The Unjustified Stigma of the Coca Plant
Western societies tend to link coca directly with cocaine. That is why the plant, like cocaine, is listed in Schedule 1 forbidden drugs. This unjustified and unscientific categorization of coca contradicts the perception of many South Americans.
The 1961 Single Convention on Narcotic Drugs states: coca is equally dangerous as cocaine. Being classified in the same category as cocaine, coca carries a stigma of being an unhealthy, addictive plant that generates violence and crime. This association is fueled by the global (war on) drugs policy. To try and end the production of cocaine, coca plantations have been under threat ever since the UN conviction. As coca grows solely in the Andes in South America, it is easy for outsiders to uphold misconceptions on the plant. Especially when we are merely familiar with just one single product of the plant, cocaine. The image we have of coca is shaped by our image of its white brother.
Cocaine is a relatively new chemical, whereas the coca plant has been part of South America’s culture for thousands of years. The crop is not inherently equal to cocaine in that part of the world, on the contrary: it is highly valued for its nutritional and medicinal properties. ‘Coca has multiple medicinal properties,’ confirms Carlos Rodríguez, director of Tropenbos in Colombia. ‘Firstly, it’s an anesthetic. Back in the days dentists used coca as an anesthetic for their patients. Later on, the physiological effects were being studied. It appeared a great medicine for battling altitude disease.’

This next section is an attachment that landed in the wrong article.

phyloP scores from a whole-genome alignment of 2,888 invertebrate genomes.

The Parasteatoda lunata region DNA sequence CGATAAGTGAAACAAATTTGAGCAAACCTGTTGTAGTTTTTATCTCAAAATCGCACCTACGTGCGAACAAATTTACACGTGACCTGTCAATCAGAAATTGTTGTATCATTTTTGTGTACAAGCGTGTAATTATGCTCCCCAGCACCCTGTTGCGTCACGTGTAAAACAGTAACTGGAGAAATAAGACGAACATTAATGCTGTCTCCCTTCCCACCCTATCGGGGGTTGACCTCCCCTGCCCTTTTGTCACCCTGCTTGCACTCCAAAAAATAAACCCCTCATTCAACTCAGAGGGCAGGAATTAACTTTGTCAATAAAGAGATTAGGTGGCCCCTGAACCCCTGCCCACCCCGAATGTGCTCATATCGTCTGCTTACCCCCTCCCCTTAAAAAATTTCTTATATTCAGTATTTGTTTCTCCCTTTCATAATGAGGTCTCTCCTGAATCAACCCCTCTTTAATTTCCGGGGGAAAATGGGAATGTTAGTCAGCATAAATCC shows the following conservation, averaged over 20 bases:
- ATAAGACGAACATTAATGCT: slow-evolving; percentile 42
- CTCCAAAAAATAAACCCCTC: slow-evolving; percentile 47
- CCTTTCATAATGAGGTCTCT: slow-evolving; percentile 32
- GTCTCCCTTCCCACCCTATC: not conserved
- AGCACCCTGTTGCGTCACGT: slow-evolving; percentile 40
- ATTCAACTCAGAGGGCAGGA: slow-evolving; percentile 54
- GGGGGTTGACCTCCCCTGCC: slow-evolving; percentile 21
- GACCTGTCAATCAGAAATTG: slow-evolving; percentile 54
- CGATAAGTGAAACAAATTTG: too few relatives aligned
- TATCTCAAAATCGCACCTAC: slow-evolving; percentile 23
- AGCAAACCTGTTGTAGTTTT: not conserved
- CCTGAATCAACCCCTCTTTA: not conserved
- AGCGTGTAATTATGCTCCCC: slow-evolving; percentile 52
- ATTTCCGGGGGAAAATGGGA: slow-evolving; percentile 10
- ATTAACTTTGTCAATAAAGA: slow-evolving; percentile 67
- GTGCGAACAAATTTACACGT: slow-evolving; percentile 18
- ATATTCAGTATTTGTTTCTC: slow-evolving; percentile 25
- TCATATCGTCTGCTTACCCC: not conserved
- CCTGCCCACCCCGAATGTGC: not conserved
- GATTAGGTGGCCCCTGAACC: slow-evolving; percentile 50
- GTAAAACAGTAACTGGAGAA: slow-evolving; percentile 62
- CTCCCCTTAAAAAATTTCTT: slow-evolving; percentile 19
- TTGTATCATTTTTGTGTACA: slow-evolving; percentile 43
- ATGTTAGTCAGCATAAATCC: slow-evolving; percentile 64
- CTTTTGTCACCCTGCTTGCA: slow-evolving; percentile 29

‘Another effect is that it slows down bowel movements, which reduce feelings of hunger. This is because coca has a base value, while the stomach produces acid. Coca neutralizes the acid and that’s how feelings of hunger disappear. The alkaloids in the plant also stimulates the circular system and ensures better blood supply. Finally, there’s the neurological effect: coca helps you to concentrate better. Thus, coca is a very useful plant in the Andes mountains.’
The cultural value of coca
The cultural value starts with the cultivation and the harvest of the leaves. Maria Clara van der Hammen, anthropologist in Colombia, says: ‘Coca harvesting is done with great respect and is ceremonial. The leaves are picked one by one and out of respect, you have to face it. The coca is treated as if it were a fellow human being, or at least a living being. Because cocaine requires much more coca, production goes much more massively and without the same dedication.’
‘Every indigenous community from the Andes mountains uses coca in different ways. Because of the many ways in which the coca plant is embedded in their culture, the coca plant is a crop for which they have enormous respect. The groups I have worked with the most, roast the leaves, mash it and mix it with an ash. Mambe, as they call it, gives you the possibility to reduce fatigue, so it is used when they go to work or go out. But it is also used in communal ceremonies.’
‘Every evening they sit together and start speaking with each other. During a ceremony it is important not to use an aggressive language. You must talk calmly and always listen very carefully to the other person. Coca helps you to concentrate well and to use your memory better. This way the long myths can be communicated well. It is said that under the influence of coca, you have sweet talk, palabre dulce, which means that you are always peaceful in your conversations.’